Vanilla is Vanilla, Right?

By: snlash
When purchasing scented items online, such as candles, incense, or bath and body products, it is hard to know what to expect from the fragrance you choose. Especially when computer screens are unfortunately not scratch and sniff (wonderful idea though, isn't it?). This is especially true when it comes to the fragrance of vanilla.

The first reason there is such a varied amount of vanilla scents available (and this is true of lavender as well), is because each fragrance oil manufacturing company is different, and has a different way of making each fragrance. While you might order Vanilla fragrance oil from one company, you could order plain Vanilla from another company and get a completely different smell. This is simply due to the difference in manufacturers.

Another thing that makes a huge difference is what you expect the vanilla to smell like. Vanilla on it's own is not a very descriptive term. When I say vanilla, do you think of the scent of vanilla extract? Or vanilla ice cream? Or possibly even real vanilla beans?

Vanilla can be very sugary smelling, or have a faint alcoholic-type scent that is more reminiscent of vanilla extract. It is also used as a base for a ton of other completely different scents, such as Lavender Vanilla, Jasmine Vanilla, Sandalwood Vanilla, Vanilla Musk, French Vanilla, and many others. If the company does not have a fragrance descriptions page that gives a clear idea of what their vanilla smells like, I would recommend writing to the company and asking what their vanilla does smell like before purchasing.

So why so many variations on such a simple fragrance? Psychologists and medical researchers were aware of our positive reactions to the scent of vanilla long before perfume makers recognized it's potential. In experiments where an odor universally regarded as pleasant is required, vanilla has been a standard choice for decades.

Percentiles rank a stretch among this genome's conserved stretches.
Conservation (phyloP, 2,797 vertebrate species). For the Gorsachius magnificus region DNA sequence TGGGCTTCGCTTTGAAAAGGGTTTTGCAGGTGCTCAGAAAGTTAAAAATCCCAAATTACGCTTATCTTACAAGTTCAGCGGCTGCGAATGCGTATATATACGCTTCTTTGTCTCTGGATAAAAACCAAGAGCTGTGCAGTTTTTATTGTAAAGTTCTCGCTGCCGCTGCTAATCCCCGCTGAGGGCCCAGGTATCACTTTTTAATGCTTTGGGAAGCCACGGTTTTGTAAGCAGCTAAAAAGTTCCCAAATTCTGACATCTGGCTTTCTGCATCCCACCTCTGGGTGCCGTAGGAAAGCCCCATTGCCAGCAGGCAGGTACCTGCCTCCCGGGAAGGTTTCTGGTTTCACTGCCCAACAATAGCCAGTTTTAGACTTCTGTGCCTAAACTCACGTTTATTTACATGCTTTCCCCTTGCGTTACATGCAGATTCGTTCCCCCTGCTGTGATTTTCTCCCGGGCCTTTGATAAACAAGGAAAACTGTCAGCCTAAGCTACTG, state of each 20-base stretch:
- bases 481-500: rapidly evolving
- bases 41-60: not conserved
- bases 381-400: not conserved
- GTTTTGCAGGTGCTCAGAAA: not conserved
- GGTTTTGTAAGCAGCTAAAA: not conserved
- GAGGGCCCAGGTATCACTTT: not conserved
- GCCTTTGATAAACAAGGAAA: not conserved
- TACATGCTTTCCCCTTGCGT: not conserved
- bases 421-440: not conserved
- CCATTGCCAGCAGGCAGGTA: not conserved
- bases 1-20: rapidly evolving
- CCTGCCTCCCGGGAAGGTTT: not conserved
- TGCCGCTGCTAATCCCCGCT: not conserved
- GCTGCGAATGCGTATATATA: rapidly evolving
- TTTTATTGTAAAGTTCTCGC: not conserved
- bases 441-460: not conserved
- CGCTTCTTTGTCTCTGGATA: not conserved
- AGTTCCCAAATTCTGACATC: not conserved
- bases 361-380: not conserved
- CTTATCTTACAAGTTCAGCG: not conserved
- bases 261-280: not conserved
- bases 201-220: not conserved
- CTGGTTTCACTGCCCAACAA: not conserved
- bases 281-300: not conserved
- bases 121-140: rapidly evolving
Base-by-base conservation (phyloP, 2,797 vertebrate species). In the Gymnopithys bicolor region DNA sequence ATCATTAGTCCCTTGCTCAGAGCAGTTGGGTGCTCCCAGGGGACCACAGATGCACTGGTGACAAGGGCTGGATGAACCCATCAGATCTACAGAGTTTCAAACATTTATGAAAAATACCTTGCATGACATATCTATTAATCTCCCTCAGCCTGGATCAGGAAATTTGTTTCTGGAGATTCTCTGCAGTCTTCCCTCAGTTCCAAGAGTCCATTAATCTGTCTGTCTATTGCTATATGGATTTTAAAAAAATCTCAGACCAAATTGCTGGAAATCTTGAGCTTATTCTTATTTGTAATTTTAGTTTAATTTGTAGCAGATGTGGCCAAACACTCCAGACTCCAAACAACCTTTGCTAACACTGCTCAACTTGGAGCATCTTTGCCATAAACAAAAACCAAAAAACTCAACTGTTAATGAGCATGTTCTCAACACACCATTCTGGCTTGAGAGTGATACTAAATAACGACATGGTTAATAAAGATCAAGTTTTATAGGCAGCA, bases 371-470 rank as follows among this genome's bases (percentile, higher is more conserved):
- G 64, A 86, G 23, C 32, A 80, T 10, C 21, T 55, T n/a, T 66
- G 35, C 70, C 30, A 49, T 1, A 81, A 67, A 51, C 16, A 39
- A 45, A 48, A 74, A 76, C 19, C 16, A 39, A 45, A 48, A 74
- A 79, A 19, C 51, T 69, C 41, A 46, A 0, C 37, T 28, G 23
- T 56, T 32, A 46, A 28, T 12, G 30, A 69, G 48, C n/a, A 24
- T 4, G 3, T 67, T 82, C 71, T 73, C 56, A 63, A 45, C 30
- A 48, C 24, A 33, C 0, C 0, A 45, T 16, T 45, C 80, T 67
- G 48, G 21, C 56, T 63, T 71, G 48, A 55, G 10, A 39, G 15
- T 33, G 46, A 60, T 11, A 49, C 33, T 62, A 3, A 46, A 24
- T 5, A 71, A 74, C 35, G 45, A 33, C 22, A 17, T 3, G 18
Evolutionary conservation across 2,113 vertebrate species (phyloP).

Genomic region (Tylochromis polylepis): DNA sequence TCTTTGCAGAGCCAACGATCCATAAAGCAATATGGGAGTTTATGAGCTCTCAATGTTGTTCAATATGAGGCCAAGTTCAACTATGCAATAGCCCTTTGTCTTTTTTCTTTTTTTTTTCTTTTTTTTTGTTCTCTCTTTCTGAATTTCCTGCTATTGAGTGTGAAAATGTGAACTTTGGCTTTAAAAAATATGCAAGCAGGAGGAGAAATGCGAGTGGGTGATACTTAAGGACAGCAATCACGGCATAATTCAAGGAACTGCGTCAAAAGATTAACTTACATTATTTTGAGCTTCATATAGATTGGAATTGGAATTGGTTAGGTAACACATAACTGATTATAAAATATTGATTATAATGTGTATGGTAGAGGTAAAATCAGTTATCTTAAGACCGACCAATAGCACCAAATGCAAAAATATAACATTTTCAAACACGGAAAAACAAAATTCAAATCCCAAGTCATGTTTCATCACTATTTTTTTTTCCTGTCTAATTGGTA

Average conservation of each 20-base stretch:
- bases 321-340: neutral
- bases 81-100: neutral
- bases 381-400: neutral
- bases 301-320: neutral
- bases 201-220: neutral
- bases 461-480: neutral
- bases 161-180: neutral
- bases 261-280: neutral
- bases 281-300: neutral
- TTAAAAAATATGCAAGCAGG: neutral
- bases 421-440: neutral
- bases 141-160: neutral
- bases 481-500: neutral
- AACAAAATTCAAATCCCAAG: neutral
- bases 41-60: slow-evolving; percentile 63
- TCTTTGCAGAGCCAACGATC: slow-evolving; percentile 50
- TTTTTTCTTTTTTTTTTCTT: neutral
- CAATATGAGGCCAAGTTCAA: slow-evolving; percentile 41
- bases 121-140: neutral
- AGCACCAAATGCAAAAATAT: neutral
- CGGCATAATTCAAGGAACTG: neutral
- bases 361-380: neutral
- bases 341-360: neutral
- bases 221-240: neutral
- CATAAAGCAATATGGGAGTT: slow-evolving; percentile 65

Medical experiments have shown that vanilla fragrance reduces stress and anxiety. Cancer patients undergoing Magnetic Resonance Imaging - a diagnostic procedure known to be stressful - reported a massive 63% less anxiety when heliotropin (a vanilla fragrance) was administered during the procedure.

Vanilla fragrance also makes you calmer. A study at Tubingen University in Germany showed that vanilla fragrance reduced the startle-reflex in both humans and animals. The animal results indicate that the calming effects of vanilla may be due to some more essential property of the fragrance than the positive childhood associations usually invoked to explain its universal popularity with humans.

So not only are there dozens of types of vanilla fragrance, it is also one of the most calming fragrances as well as being a highly popular fragrance among many people. So when looking for that right vanilla fragrance, keep these tips in mind, and make sure that you are looking for what vanilla makes you happy.
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